Q&A: ‘Moana’ star Aulii Cravalho on voicing Disney’s Polynesian adventure

The voice of Disney’s first Polynesian heroine, Moana, talks about navigating high school, Hollywood and bringing the Pacific to the silver screen.
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Chatting with Aulii Cravalho, one thing rings clear: She was born to voice a Disney character.

Like the ocean itself, which is what “moana” means in Hawaiian, the emotive range of her voice is deep and wide, coming at you in steady, confident waves and with an ability to flow from bubbly to serious to contemplative to hopeful, sometimes within the breath of a single answer. After a worldwide search for the film’s lead, Cravalho, a teenage girl of Native Hawaiian descent from Oahu and a newcomer to Hollywood, landed the role while just a 14-year-old student at Kamehameha Schools.  

Oh, and did we mention she can also carry a tune?

Disney’s “Moana” opens Thanksgiving weekend, November 23, and is already generating positive acclaim from entertainment media (it currently holds a 97% rating on Rotten Tomatoes) and premieres just a day after her 16th birthday. We caught up with its lead voice just before the film’s red carpet premiere in Los Angeles this week.

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Disney’s “Moana” was four years in the making.
Photo courtesy: Disney

HAWAIʻI Magazine: Fearless is the most commonly used word to describe Moana, I’ve noticed. Why is that?

Aulii Cravalho: Moana is one of the most real characters I’ve been able to get to know. All the Disney princesses and characters have their own quirks and personalities, but Moana is really special. I like that she’s vulnerable at times just like everyone is, and that she pushes through her problems too. It’s a wonderful story because it’s so relatable.

She’s fearless also because she intends to protect and save her people no matter what. She’s 16 years old and she’s willing to go out on the vast ocean because she loves them that much. At the same time, she understands she’s not the best at what she’s about to do and that she needs to get better at it.

Fame must be new terrain for you also.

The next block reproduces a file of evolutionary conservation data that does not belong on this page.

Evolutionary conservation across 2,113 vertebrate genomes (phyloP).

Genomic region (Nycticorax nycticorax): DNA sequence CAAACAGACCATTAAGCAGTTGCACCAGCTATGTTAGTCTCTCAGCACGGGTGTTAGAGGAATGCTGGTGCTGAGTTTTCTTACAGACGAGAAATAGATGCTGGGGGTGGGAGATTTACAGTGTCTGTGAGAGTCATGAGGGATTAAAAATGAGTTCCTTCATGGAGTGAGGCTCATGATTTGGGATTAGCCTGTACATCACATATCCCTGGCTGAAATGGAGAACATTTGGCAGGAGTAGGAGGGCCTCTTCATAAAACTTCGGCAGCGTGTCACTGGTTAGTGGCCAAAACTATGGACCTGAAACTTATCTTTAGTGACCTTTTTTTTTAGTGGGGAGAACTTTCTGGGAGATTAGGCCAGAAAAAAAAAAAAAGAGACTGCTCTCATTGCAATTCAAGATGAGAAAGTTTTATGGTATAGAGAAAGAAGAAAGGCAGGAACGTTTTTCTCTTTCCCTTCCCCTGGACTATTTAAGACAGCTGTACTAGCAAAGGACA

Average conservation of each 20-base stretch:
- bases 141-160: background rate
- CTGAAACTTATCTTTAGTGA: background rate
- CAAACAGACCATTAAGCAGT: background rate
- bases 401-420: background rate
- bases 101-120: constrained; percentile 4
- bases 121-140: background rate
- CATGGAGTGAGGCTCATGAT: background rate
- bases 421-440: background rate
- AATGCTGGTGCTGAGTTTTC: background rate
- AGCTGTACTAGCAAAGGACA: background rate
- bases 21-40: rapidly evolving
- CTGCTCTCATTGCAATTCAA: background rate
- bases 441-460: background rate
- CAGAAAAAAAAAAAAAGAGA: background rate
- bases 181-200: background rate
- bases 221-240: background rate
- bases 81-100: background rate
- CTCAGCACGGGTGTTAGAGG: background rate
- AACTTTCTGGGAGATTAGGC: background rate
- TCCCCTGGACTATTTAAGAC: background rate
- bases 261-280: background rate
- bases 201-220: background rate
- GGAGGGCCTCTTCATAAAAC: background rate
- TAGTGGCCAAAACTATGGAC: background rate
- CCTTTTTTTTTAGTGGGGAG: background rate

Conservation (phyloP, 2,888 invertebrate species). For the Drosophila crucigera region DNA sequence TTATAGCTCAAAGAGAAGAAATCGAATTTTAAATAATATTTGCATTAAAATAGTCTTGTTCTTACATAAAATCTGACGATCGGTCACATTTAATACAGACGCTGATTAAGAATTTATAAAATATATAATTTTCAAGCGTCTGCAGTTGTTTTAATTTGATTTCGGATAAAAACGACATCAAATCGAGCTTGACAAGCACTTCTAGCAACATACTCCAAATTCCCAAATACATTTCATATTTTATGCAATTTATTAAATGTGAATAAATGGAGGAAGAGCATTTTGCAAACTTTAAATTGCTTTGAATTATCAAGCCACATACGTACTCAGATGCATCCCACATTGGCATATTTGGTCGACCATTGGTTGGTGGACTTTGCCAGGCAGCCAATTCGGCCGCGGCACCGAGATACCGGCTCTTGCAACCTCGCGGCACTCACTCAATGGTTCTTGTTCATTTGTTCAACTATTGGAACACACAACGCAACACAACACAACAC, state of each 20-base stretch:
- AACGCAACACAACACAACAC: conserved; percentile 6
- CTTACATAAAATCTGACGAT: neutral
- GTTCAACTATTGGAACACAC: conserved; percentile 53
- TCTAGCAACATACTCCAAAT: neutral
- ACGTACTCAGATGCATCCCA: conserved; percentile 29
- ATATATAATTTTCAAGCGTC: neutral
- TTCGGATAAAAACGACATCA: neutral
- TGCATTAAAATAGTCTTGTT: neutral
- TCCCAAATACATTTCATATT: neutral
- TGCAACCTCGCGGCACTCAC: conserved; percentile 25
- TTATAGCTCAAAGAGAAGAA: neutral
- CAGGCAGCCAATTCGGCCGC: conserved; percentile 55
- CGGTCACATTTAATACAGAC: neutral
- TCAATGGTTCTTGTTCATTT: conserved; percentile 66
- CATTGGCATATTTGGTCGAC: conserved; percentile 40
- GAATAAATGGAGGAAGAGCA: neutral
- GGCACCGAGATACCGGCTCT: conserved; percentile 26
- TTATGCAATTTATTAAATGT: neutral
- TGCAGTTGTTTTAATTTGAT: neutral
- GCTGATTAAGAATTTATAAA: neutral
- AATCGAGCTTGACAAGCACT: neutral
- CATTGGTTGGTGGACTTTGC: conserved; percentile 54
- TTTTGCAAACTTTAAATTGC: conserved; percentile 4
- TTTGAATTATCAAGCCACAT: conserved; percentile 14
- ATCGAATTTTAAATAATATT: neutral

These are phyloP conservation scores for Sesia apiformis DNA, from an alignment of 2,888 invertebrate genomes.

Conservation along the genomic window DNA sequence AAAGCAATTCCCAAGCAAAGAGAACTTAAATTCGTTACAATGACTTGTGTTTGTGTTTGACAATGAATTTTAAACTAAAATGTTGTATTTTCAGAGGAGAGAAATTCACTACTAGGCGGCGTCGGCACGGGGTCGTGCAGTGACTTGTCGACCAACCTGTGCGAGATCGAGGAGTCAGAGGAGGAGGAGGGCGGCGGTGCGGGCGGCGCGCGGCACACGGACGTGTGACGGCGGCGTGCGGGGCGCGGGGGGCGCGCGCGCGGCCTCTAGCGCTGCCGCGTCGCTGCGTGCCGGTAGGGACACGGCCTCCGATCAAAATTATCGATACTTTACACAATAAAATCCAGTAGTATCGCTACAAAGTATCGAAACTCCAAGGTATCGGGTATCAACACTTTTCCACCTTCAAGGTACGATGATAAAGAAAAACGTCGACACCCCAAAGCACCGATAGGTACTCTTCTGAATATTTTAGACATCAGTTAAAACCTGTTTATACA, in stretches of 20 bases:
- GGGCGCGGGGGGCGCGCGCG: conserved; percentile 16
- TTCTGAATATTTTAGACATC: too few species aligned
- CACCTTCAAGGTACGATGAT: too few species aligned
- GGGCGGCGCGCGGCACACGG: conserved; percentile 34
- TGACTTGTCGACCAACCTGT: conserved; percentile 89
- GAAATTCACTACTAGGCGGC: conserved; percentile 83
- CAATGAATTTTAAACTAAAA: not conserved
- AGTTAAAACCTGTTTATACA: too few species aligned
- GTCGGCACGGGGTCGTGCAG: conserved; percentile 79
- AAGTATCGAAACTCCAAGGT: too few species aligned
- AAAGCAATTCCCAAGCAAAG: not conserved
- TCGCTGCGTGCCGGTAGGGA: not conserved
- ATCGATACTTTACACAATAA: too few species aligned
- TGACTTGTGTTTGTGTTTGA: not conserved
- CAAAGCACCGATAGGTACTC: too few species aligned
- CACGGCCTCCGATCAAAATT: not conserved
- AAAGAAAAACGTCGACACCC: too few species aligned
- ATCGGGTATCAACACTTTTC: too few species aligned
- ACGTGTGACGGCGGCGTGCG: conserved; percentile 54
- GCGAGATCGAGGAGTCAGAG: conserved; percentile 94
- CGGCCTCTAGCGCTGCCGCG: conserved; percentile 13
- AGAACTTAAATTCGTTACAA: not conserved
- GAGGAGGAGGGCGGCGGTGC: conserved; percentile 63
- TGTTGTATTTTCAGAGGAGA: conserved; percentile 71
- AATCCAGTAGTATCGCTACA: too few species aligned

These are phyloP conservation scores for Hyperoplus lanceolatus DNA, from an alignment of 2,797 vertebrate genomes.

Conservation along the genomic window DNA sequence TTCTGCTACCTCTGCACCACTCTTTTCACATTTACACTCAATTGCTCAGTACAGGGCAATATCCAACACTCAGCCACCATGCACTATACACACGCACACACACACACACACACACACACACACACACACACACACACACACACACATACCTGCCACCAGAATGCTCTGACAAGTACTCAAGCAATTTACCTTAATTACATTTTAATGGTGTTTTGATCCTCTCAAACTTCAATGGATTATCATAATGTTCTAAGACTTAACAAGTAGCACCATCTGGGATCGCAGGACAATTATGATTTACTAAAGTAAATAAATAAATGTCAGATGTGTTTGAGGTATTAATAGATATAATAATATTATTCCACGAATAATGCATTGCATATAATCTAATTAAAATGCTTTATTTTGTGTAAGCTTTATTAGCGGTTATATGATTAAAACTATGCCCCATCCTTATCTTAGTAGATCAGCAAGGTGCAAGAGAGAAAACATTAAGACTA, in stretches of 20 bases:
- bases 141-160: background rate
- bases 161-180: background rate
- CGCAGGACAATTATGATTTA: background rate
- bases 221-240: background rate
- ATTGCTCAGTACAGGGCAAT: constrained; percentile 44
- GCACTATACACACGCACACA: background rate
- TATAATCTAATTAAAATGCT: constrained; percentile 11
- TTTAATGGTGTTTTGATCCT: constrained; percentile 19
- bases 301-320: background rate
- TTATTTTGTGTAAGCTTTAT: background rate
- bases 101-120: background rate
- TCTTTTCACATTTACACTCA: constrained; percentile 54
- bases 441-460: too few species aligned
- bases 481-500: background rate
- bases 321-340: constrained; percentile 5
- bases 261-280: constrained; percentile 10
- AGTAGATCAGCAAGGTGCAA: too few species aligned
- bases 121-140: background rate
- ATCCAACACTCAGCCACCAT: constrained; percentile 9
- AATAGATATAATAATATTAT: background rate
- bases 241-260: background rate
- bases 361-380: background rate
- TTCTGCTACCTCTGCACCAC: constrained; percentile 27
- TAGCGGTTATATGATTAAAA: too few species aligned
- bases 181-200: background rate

Yeah, that’s totally new. I’m not used to being recognized on the street because I still very much see myself as a normal high school student. Everyone is so sweet and nothing has really changed about me, I don’t think. My mom has been really key in keeping me grounded, keeping me paa, still doing my chores, my homework and all that. My teachers call me Moana and so do my friends. My name is no longer Aulii. [Laughs] Everyone has been so supportive and I love just being able to carry this character.

Are you aware of the magnitude of “Moana”? Are you ready for all the memes?

[Laughs] I didn’t even think about the memes! I know it’s going to be big, I know it because I can just feel it. I’m so proud of this film and that’s coming from someone who is Hawaiian, you know? I just want to make sure that whoever sees this movie understands this is more than an animated film. This has been something that’s been in the works for five or six years now. The amount of thought and detail that went into it is truly amazing.

The animation and characters are beautiful, the cast we have—Jemaine Clement, Rachel House, Nicole Scherzinger, Dwayne Johnson—are all of Polynesian descent and culturally connected. Polynesia is definitely one of the minorities and anyone who has their culture being represented wants it to be correct. We don’t want some kind of half good, half bad—no, no, no, no. If you’re going to do it, do it right and I think we really have.